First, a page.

Coaching is Not for Crisis

question mark, concept, symbol-5968699.jpg

It’s not uncommon that people still confuse coaching with therapy. We want to make something abundantly clear: coaching is not for crisis situations. FRC is here for you through all life’s trials, but your coach will also be the first to acknowledge when something goes beyond our scope of education. Our coaches are not clinicians, cannot diagnose or prescribe, and are not qualified to handle true crisis situations. So, what can we do and what do we do when a crisis emerges?

The Coach’s Role

Coaches listen to their coaching partners and help lead them through a myriad of thought exercises and development. They ask questions, pushing coaching partners to create goals and adhere to those goals. We help you reach them in positive and healthy ways. Coaches guide, encourage, and motivate coaching partners. They help coaching partners pull the answers and solutions out of themselves, empowering them to accomplish almost anything.

A coach’s role focuses on the road their coaching partner is on right now. It’s about living in the present with eyes going forward. Coaches believe their coaching partners are healthy, whole, and resourceful. They ask powerful questions, digging into resources the coaching partner may not realize exist. Then, they keep the coaching partner accountable for completing self-prescribed tasks. This is what makes coaching truly successful.

The Question of Crisis

Coaches are unqualified to handle crisis situations and watch for red flags such as suicidal ideation, depression, or other concerns. We urge coaching partners to keep seeing their therapists or seek one out if needed. We work alongside coaching partners and concurrently with therapists or other mental health providers. Coaches assure the coaching partner is receiving the best possible care, resources, and treatment for recovery.

The Trainer/Orthopedist Parallel

Imagine you’re trying to get in shape but doing so on your own doesn’t seem to be working for you. So, you hire a personal trainer. You meet at the gym and start getting to know your current physical ability. Your trainer helps you work on a few things at a time. Over time, you’re feeling very comfortable trusting your trainer as you begin to feel better after every workout.

Suddenly, an injury occurs. Maybe something happens at home or at work, but you’ve injured your arm and it’s painful. You need intervention, but who in their right mind would call the trainer for a broken arm? You go to a doctor and start seeing an orthopedist for your arm, which is now in a cast. You call your trainer to explain the situation and the trainer agrees to see you on or after a certain point. There’s other exercises you could do, but the trainer encourages you to focus on healing your arm primarily.

The cast comes off and you’re ready to start going back to full training at the gym again. You see the trainer and are immediately asked, “When are you following up with your orthopedist?” The trainer knows you’ll need to start gently with that arm and that follow up is important. The trainer knows their place, their limits, and will watch for red flags in case you need to return to the orthopedist.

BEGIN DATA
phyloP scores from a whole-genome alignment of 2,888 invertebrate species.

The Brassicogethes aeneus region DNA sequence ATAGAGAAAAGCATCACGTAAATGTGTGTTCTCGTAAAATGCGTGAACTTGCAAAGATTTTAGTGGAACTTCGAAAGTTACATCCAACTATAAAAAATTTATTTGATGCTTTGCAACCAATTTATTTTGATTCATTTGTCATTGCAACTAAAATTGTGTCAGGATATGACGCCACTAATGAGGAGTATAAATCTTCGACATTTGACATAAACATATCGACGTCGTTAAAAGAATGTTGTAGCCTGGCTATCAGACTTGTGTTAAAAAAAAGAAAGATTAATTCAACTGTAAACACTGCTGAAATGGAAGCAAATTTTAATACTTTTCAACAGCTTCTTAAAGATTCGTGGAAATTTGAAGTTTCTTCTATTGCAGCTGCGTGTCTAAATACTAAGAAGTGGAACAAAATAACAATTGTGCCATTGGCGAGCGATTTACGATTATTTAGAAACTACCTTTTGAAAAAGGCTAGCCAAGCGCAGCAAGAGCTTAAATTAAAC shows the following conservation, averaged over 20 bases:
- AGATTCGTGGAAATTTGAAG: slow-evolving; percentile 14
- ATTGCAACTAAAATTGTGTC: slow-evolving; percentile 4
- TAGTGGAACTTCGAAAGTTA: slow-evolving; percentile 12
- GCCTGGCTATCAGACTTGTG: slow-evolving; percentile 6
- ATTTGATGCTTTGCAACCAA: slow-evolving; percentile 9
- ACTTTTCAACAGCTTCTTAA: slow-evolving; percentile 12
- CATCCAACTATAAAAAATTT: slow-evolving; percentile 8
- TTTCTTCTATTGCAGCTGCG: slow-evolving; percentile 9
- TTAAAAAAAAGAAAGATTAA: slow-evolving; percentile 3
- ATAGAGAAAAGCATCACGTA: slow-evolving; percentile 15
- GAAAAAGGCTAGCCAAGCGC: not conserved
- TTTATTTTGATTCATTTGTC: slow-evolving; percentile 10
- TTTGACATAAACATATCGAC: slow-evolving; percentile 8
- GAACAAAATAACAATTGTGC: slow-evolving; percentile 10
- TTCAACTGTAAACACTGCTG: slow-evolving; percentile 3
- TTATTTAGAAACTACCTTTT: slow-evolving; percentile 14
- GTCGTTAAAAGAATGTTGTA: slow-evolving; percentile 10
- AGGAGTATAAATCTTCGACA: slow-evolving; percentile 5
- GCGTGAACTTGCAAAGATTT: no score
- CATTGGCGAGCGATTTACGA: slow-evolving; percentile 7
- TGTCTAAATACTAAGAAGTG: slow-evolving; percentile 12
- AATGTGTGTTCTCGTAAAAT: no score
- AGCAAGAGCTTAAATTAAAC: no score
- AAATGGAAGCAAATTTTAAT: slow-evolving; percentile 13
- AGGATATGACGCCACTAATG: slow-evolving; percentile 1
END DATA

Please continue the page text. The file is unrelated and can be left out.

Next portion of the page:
Coach or Therapist

Keep in mind that coaches do not diagnose or treat, much like a gym’s personal trainer cannot reset a broken bone and cast it. Coaches encourage coaching partners to always keep the possibility of therapy open. This is especially true if the coaching client has undergone therapy in the past or is dealing with trauma. It’s like the difference between being healthy and being fit, or between mental health and mental fitness. Madeline Miles outlines it well in her article, What life coaching is (and what it isn’t).

“For those experiencing symptoms of mental health conditions (like anxiety, depression, bipolar, PTSD, or any other mental illness), seek professional help. A trained mental health professional will be able to support you in your mental health journey, not a life coach. Mental health is a spectrum. Some people live with mental health conditions while others experience symptoms at certain points in their life… With coaching, you can build a strong mental fitness practice to be better equipped to handle whatever life throws at you. Think of it as a supplemental practice to your mental health care, not a substitute.”

BetterUp, 2022

We still encourage life coaching, because of course we do! But keep in mind that we are here to cheer you on, hold you accountable, change your perspective, but we are no substitute for a clinically licensed mental health professional. When in true crisis, reach out to your therapist or mental health provider. If it’s a life threatening crisis, dial 988 to reach the Suicide and Crisis Lifeline. We care about you and you are worth caring about!